TRAVERSE CITY, Mich. — When the cheering stops for a professional athlete, a feeling of uncertainty and some time to decompress are often needed to figure out which path to pursue next.
Former Detroit Red Wings forward Tomas Holmstrom felt that way when he called it quits. Although he didn’t officially announce his retirement until January 2013, he knew after the 2011-12 season that his playing career was at its end.
Holmstrom wanted to spend time with kids and started working with his sons’ hockey teams. It was something he enjoyed, but Holmstrom had never considered coaching as a possible profession.
Last week, during the Red Wings’ Skill Development Camp, Holmstrom took the gigantic leap from kids instructor to professional coach. He worked with the Wings’ prospects on what it takes to stand your ground in the area in front of the net.
“I’ve been watching a lot of hockey lately because I’m not playing anymore, and net front presence is just not there,” coach Holmstrom said. “I really want to help out the Red Wings, and that’s why I’m here. It’s a good experience for me.”
Considered to be one of the best ever at standing in front of the net — a dirty job that few players are willing to master — Holmstrom’s unique skill is something the Wings wanted him to teach their prospects.
“In a conversation, Homer expressed wanting to get back into hockey,” Red Wings GM Ken Holland said. “He’s one of the best net-front-presence players of his time.
“He obviously has some knowledge we thought he could impart, and we believed he would be a good addition to our camp.”
Holland has a history of keeping former Red Wings within the organization. Steve Yzerman, Chris Chelios, Kris Draper, Chris Osgood, Kirk Maltby and Jiri Fischer have all launched their post-playing careers in Detroit.
But Holland doesn’t offer up these Jobs simply as rewards for being exceptional players.
“First off, if they want to work, that’s what it’s about. And Homer’s a worker,” Holland said. “Homer wants to work. He took a year off, spent time with his family and coached his kids.”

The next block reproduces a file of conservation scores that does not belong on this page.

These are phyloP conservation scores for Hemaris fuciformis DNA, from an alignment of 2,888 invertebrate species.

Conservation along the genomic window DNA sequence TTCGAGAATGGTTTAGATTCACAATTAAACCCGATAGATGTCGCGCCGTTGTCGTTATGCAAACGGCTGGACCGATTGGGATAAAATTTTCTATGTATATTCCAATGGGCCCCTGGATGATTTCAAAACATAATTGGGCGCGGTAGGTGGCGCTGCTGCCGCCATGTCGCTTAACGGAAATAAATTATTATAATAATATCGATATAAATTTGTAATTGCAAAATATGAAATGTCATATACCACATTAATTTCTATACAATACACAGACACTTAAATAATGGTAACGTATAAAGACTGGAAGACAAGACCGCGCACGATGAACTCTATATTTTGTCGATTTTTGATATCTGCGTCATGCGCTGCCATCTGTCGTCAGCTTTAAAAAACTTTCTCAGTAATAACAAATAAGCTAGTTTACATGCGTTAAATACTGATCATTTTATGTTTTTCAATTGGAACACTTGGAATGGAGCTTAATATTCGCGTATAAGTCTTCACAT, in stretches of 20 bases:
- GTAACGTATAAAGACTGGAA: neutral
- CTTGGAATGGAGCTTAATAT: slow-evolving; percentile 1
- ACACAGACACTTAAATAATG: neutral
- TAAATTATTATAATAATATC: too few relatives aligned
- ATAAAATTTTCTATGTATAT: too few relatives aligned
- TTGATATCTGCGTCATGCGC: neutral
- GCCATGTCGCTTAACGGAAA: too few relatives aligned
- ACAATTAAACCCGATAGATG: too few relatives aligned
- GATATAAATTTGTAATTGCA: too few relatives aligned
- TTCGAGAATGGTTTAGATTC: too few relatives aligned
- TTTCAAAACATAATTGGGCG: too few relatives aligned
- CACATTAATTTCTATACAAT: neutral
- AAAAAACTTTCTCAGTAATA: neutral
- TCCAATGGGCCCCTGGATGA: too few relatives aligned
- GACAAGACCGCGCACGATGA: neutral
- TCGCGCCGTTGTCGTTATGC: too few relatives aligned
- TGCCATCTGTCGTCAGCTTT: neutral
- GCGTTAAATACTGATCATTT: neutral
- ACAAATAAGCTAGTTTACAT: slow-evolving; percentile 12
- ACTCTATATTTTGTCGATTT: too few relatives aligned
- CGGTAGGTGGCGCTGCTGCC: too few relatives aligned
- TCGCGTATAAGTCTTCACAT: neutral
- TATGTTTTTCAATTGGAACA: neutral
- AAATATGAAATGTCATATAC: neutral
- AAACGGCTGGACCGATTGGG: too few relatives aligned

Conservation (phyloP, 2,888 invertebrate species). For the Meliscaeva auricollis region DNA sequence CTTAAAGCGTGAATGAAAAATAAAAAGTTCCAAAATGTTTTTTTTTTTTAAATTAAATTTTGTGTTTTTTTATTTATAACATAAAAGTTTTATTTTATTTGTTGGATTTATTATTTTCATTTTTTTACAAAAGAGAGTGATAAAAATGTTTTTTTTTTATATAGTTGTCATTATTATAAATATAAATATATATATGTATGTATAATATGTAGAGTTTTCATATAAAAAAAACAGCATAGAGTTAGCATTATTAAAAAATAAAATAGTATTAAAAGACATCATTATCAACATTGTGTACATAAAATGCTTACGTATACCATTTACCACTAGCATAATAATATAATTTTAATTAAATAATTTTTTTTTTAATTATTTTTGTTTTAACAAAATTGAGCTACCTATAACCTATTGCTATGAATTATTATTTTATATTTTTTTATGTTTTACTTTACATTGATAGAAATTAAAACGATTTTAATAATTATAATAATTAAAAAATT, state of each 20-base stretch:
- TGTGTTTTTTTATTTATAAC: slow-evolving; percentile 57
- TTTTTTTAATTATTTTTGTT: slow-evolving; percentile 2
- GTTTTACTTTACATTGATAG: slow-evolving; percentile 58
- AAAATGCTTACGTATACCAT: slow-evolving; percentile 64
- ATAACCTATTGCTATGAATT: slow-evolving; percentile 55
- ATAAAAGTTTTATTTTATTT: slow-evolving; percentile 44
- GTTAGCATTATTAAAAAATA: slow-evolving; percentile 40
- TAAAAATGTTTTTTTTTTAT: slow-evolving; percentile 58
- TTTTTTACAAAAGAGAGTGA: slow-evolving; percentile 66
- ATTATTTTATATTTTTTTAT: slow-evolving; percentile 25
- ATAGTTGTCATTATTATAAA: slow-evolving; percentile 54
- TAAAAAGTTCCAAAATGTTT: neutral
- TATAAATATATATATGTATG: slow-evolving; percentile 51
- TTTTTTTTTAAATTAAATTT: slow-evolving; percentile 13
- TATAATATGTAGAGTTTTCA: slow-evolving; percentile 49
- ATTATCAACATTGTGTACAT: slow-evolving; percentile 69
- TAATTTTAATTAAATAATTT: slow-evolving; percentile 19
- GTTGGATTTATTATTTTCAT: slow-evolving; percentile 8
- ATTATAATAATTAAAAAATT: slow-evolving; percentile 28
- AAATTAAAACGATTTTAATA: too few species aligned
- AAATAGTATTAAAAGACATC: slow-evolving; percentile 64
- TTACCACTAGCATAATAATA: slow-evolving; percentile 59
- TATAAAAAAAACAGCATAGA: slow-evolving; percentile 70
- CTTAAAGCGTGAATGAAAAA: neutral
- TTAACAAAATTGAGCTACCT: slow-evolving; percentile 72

“He’s still a young man, and he feels he can contribute to the game. And so when he reached out, I told him come to camp and then we can discuss. I don’t know where we’re going from here.”
So far, Holmstrom has impressed everybody with his attention to detail. He gave a video presentation on net presence that even wowed Chelios and Draper, who were expecting a good laugh while Holmstrom spoke in “Swenglish” (what teammates have labeled his brand of English).
“I was kind of hoping that he was going to go in there and speak that Swenglish language, which we all know and have grown to love,” Draper said. “But he did really well when he was talking to the kids. He did a great job.
“Who better to speak to these kids on standing in front of the net, on how to compete and how to play hard? He’s one of the best all time, and he brings instant credibility.”
As well as it went, Holmstrom was somewhat shocked by the young players’ lack of knowledge and skill on standing in front of the net. A tip drill in front of the net at practice is one thing, but it’s entirely different during the games.
“They don’t stand in front of the net, not even in practice,” Holmstrom said. “When a shot comes, they move. It’s more than just standing still and doing a screen. There’s all this stuff around the net like puck retrievals and moving the ‘D’ around.
“Hopefully, the things I’m telling the kids make sense. I never thought twice about it (standing in front of the net). These kids are probably faster than me, shooting harder than me and passing better than me. But I did something good out there. I could stand around the net.”
That’s something coach Holmstrom will always be able to convey — in Swedish, English and Swenglish.